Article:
The ‘secret witness’ also asserted that journalist Villen Temerianov had “always taken part in the discussions” and had virtually never missed any of them.  Temerianov pointed out that this was demonstrably false as, over the past three years, he had regularly left occupied Crimea to obtain treatment for his ill child, as well as carrying out his journalist work (which involved visiting political trials in Rostov (Russia).

A second ‘secret witness’ is to be questioned at the next hearing before the Southern District Military Court in Rostov.  The ‘judges’ from this court have become notorious for their part in allowing evidently flawed ‘evidence’ and blocking attempts by the defence to prove that it is false.  No proof is ever demanded that the ‘secret witnesses’ have anything to fear from the defendants or their families if they testify openly, and the ‘judges’ often refuse to allow questions which will prove that the ‘witnesses’ are lying.  It should be stressed that these alleged ‘witnesses’ often provide the only ‘evidence’ that backs the charges against the defendants.  The court has even ignored clear evidence that a ‘secret witness’ changed his ‘testimony’ to match the altered indictment against political prisoner Raim Aivazov.  Russia’s use of anonymous ‘witnesses’ has been condemned by the UN Secretary General and is in further breach of a binding European Court of Human Rights judgement from 2020.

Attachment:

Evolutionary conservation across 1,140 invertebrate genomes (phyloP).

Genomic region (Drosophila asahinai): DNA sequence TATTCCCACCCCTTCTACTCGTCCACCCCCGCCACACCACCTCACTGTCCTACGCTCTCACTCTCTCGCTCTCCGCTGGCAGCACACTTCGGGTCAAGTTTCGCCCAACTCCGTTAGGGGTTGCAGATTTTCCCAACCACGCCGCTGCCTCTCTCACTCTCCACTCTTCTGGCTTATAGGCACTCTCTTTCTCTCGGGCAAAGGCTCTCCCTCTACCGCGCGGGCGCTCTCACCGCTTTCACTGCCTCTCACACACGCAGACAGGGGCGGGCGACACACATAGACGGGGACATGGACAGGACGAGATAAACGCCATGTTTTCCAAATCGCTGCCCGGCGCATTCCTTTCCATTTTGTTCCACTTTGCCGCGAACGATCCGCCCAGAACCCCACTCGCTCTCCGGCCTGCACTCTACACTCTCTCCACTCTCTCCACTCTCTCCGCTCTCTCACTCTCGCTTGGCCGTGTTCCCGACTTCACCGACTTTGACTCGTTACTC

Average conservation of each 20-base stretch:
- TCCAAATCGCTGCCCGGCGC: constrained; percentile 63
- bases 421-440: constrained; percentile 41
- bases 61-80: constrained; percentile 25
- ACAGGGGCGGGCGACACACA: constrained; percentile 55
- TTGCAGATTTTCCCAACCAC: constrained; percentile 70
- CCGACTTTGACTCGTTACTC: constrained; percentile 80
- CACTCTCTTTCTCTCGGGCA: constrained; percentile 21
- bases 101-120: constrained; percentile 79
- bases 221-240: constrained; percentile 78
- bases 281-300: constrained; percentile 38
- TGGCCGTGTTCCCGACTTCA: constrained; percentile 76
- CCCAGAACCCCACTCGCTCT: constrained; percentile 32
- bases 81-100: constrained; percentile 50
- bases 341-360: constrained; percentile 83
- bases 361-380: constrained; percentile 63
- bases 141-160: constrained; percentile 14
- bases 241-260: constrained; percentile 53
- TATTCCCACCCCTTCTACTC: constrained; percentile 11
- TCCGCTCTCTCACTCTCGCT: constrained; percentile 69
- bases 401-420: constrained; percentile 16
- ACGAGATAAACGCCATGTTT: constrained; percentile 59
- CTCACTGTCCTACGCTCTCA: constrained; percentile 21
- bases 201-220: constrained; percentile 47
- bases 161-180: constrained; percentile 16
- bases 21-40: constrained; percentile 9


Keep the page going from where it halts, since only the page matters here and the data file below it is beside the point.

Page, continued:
Aside from ‘secret witnesses’, the only other ‘evidence’ claimed to warrant ‘terrorism’ charges and sentences of up to 20 years’ imprisonment is an illicit tape of a conversation on religious subjects and about Russia’s persecution of Muslims at a mosque, eight years ago, in 2015.  Since it was the FSB who organized such illicit recordings, the fact that they did nothing for eight years indicates just how flawed and politically motivated the charges are.